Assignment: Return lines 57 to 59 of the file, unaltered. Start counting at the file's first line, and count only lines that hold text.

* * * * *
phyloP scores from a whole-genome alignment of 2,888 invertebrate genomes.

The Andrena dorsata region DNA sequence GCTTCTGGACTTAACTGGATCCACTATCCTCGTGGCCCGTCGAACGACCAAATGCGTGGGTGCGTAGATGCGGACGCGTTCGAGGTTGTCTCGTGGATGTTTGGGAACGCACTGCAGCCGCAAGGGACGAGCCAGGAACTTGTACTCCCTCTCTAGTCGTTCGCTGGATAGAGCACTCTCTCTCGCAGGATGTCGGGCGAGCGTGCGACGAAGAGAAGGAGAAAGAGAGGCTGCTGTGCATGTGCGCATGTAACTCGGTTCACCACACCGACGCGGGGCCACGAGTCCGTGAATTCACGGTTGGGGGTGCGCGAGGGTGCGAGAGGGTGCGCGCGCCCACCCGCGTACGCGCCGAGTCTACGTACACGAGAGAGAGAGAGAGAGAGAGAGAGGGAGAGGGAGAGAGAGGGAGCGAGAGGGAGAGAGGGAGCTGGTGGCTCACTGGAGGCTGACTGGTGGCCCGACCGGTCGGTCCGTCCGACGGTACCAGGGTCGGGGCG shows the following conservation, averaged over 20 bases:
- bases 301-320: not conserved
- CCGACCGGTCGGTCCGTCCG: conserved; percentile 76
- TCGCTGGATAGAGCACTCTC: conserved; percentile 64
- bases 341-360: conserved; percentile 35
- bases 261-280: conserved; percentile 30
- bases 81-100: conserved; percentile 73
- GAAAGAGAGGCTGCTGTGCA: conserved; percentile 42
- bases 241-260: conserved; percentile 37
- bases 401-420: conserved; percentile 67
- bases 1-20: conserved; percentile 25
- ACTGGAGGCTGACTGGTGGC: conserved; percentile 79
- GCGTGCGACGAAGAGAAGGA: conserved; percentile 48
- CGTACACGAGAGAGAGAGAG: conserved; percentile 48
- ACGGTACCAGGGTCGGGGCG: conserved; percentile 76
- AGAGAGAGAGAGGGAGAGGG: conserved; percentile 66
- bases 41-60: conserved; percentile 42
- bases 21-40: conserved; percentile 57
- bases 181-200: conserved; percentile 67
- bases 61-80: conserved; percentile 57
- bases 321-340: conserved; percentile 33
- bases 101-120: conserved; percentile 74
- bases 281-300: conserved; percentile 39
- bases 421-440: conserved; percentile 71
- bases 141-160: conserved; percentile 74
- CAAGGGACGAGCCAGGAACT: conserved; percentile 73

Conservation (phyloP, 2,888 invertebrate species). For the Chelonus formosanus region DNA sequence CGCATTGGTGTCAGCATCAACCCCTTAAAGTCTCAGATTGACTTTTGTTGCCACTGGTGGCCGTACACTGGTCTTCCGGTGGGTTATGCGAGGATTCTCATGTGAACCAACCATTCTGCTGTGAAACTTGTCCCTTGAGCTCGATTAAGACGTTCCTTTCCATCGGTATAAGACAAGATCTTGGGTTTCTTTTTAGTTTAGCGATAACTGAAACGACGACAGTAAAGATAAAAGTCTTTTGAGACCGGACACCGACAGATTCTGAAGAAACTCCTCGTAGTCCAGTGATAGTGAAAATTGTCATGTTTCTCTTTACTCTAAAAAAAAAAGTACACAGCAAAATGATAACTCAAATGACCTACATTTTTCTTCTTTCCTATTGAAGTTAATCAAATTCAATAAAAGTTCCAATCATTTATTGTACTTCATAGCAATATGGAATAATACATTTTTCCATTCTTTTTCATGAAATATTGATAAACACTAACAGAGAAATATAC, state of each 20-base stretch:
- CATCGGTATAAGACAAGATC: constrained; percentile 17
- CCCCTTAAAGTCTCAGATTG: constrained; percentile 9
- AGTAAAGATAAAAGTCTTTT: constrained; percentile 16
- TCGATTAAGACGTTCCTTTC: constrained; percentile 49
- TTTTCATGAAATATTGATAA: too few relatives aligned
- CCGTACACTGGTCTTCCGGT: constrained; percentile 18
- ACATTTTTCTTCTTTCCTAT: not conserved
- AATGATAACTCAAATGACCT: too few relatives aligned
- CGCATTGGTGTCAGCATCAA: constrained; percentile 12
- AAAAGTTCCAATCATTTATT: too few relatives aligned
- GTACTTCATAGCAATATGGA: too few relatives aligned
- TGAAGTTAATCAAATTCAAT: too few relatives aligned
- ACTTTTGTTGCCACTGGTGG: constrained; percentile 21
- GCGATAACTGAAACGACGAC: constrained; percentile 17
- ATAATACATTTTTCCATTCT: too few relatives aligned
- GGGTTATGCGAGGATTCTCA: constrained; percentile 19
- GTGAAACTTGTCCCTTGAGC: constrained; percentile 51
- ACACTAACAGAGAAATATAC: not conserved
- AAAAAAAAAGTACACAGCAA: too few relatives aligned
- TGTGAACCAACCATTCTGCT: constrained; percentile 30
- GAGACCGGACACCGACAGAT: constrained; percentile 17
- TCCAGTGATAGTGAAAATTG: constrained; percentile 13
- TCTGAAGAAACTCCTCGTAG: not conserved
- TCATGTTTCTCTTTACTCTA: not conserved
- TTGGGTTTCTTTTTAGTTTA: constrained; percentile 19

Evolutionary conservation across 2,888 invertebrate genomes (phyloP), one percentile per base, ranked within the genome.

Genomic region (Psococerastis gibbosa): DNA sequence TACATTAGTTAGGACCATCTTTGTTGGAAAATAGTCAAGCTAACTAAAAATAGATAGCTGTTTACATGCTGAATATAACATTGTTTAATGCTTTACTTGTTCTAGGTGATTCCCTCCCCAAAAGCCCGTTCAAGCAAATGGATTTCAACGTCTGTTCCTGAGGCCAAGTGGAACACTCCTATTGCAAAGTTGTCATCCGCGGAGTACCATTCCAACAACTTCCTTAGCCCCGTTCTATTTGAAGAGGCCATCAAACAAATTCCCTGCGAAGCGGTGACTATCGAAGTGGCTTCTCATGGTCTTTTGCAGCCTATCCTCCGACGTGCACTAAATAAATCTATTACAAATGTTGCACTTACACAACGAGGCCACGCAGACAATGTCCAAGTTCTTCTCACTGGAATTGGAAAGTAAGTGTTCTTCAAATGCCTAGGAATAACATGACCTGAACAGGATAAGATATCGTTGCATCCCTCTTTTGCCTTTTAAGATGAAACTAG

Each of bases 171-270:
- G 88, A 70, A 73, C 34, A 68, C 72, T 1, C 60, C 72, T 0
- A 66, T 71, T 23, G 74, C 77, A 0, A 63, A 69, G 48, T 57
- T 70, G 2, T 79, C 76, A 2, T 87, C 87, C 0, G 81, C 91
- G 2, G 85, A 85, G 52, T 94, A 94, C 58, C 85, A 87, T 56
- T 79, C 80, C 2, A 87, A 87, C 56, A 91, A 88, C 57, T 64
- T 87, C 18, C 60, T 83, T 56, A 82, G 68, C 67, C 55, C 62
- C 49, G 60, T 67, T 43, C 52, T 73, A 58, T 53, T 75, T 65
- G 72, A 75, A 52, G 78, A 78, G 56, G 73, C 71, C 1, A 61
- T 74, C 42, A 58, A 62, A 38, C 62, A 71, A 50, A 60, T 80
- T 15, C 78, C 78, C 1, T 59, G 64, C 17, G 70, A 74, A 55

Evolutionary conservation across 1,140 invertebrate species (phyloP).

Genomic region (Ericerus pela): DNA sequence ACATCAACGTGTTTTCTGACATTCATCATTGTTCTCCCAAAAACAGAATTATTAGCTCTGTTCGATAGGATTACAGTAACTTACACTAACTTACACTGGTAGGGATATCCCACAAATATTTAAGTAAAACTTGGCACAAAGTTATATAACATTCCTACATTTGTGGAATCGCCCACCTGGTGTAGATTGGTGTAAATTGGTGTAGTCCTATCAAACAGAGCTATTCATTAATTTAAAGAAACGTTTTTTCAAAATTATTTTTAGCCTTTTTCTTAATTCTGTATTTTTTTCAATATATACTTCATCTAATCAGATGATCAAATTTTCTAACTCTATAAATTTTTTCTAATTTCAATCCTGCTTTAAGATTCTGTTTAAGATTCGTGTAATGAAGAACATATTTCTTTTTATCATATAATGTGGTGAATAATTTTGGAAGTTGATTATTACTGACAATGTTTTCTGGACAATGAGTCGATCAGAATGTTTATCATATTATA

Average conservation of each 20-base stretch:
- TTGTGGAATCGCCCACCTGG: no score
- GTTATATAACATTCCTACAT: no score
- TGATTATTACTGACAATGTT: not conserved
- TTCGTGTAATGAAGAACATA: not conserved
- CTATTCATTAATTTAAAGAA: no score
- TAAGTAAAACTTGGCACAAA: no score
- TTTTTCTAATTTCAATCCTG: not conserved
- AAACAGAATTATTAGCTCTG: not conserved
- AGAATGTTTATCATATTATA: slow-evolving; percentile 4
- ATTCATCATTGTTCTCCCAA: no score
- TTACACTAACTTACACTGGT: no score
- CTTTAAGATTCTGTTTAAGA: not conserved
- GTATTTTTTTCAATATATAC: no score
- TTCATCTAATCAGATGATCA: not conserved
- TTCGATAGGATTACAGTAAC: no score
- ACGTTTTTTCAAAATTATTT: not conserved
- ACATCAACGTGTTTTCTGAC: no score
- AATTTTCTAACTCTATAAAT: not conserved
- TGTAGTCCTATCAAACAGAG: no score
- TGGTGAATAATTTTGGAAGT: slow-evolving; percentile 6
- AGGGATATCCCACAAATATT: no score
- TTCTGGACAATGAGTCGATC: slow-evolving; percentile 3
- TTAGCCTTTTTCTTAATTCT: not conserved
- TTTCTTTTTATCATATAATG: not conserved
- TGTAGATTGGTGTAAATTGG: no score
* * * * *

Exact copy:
- G 88, A 70, A 73, C 34, A 68, C 72, T 1, C 60, C 72, T 0
- A 66, T 71, T 23, G 74, C 77, A 0, A 63, A 69, G 48, T 57
- T 70, G 2, T 79, C 76, A 2, T 87, C 87, C 0, G 81, C 91